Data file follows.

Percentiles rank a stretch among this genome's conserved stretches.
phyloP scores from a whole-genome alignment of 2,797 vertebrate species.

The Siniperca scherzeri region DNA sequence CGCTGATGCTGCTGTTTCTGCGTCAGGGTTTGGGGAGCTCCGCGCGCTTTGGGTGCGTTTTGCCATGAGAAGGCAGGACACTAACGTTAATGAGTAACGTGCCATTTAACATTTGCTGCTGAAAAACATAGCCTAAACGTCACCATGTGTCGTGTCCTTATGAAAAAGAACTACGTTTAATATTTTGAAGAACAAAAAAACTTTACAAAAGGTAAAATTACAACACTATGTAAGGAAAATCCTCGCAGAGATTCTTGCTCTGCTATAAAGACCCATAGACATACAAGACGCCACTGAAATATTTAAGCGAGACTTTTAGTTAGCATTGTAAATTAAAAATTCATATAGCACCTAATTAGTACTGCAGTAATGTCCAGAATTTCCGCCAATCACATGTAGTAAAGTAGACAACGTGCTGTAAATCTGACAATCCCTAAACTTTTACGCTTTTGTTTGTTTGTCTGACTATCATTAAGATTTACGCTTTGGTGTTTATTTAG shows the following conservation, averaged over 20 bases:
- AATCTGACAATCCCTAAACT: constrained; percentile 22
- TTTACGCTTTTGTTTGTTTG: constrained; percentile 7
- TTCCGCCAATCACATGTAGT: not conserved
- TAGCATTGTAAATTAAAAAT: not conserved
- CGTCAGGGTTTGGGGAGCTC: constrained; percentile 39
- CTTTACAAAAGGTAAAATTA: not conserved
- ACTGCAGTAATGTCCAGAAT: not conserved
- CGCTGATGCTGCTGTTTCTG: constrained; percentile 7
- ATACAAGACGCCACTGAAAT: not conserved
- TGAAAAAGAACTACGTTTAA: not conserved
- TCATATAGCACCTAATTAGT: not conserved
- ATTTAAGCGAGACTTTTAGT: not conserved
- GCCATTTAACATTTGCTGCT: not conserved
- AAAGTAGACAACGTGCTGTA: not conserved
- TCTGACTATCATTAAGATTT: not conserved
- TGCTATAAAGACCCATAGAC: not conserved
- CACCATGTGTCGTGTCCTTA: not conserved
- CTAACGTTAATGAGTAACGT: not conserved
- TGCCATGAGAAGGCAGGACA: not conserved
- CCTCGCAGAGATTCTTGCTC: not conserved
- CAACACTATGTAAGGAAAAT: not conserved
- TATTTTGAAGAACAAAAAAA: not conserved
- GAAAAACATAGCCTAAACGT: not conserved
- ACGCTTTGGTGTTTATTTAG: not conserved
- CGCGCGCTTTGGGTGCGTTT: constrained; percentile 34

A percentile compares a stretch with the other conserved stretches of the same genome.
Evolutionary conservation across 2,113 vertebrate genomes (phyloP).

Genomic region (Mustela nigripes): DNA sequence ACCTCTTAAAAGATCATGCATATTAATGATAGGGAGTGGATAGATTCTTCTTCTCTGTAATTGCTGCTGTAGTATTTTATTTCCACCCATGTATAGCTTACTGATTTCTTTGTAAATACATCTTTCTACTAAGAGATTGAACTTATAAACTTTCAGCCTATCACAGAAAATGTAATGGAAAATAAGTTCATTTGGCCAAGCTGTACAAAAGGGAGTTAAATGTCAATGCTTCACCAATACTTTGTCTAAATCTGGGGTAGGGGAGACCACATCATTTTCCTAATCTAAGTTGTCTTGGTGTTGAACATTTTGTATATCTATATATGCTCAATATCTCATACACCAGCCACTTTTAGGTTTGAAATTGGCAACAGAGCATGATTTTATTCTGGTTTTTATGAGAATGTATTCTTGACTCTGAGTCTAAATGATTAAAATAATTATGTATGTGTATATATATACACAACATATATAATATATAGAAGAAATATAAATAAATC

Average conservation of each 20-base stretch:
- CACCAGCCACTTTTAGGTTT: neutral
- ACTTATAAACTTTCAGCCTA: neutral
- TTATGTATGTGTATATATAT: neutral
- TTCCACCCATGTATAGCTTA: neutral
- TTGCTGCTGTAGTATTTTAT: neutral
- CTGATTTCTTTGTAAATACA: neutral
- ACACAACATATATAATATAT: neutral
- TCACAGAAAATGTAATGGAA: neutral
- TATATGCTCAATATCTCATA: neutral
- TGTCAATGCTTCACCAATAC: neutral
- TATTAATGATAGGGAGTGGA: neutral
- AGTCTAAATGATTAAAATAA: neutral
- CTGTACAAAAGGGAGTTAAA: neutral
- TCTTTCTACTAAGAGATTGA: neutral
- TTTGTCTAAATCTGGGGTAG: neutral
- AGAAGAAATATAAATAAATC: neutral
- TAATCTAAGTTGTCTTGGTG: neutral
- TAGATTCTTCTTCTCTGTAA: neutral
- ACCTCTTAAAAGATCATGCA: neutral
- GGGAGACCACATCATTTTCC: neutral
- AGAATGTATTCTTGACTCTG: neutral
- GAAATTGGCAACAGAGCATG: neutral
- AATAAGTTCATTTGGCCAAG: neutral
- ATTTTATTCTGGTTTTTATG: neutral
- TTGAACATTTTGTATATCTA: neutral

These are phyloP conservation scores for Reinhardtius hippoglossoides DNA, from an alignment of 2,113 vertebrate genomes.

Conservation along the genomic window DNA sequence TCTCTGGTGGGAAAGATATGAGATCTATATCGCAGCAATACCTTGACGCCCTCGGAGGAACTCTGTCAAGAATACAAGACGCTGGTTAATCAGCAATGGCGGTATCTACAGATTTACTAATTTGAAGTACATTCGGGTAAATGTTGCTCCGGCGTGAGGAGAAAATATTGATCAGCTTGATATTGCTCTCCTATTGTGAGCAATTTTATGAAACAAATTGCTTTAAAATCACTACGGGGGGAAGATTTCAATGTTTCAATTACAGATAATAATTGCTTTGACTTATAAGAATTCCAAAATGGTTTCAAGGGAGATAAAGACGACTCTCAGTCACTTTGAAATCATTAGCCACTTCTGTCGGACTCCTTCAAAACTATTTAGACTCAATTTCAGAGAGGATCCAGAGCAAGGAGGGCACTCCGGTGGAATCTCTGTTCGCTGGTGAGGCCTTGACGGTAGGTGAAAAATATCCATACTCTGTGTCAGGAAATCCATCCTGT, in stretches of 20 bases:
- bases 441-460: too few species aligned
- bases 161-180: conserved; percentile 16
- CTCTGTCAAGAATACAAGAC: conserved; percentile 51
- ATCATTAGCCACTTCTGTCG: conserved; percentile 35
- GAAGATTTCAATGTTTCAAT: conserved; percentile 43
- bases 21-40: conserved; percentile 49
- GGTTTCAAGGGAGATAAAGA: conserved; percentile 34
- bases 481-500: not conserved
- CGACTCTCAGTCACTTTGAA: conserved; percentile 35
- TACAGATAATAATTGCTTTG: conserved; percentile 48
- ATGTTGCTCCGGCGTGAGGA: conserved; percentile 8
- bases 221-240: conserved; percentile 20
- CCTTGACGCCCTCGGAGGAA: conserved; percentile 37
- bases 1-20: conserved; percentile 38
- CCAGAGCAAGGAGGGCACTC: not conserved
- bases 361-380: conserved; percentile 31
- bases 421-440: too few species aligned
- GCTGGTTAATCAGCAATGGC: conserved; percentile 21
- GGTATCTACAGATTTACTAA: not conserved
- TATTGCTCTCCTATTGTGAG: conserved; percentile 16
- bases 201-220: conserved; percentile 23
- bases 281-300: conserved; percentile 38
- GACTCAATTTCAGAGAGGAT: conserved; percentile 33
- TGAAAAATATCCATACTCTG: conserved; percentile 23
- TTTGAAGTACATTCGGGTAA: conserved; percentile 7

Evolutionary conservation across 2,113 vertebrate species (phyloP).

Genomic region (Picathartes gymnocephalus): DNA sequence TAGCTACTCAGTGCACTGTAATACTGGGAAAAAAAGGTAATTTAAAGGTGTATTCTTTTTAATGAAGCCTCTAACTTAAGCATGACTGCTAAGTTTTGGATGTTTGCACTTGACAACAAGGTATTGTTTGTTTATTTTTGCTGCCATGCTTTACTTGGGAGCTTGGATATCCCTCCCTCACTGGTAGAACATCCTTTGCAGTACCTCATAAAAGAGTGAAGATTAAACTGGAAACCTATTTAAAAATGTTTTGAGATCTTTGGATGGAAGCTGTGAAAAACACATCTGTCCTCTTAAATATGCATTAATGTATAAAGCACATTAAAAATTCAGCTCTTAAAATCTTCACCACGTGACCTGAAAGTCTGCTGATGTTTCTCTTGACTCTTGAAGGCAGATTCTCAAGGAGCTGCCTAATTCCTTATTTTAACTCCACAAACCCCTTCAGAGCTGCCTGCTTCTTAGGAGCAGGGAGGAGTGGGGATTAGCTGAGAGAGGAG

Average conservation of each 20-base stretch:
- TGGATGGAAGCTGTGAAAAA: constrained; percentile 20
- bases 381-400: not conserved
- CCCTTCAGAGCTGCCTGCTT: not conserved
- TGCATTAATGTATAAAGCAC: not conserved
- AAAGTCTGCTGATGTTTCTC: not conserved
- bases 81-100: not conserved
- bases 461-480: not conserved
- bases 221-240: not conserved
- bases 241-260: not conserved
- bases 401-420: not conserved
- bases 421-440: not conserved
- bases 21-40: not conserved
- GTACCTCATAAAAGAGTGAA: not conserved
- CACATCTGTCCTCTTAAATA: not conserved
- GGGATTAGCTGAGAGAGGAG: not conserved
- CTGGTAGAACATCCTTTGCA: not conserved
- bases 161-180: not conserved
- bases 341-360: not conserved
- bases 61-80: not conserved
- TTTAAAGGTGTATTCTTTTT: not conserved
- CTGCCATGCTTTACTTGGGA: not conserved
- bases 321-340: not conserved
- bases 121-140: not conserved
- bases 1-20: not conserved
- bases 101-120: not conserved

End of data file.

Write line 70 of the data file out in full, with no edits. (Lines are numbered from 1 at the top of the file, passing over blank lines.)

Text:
- ATGTTGCTCCGGCGTGAGGA: conserved; percentile 8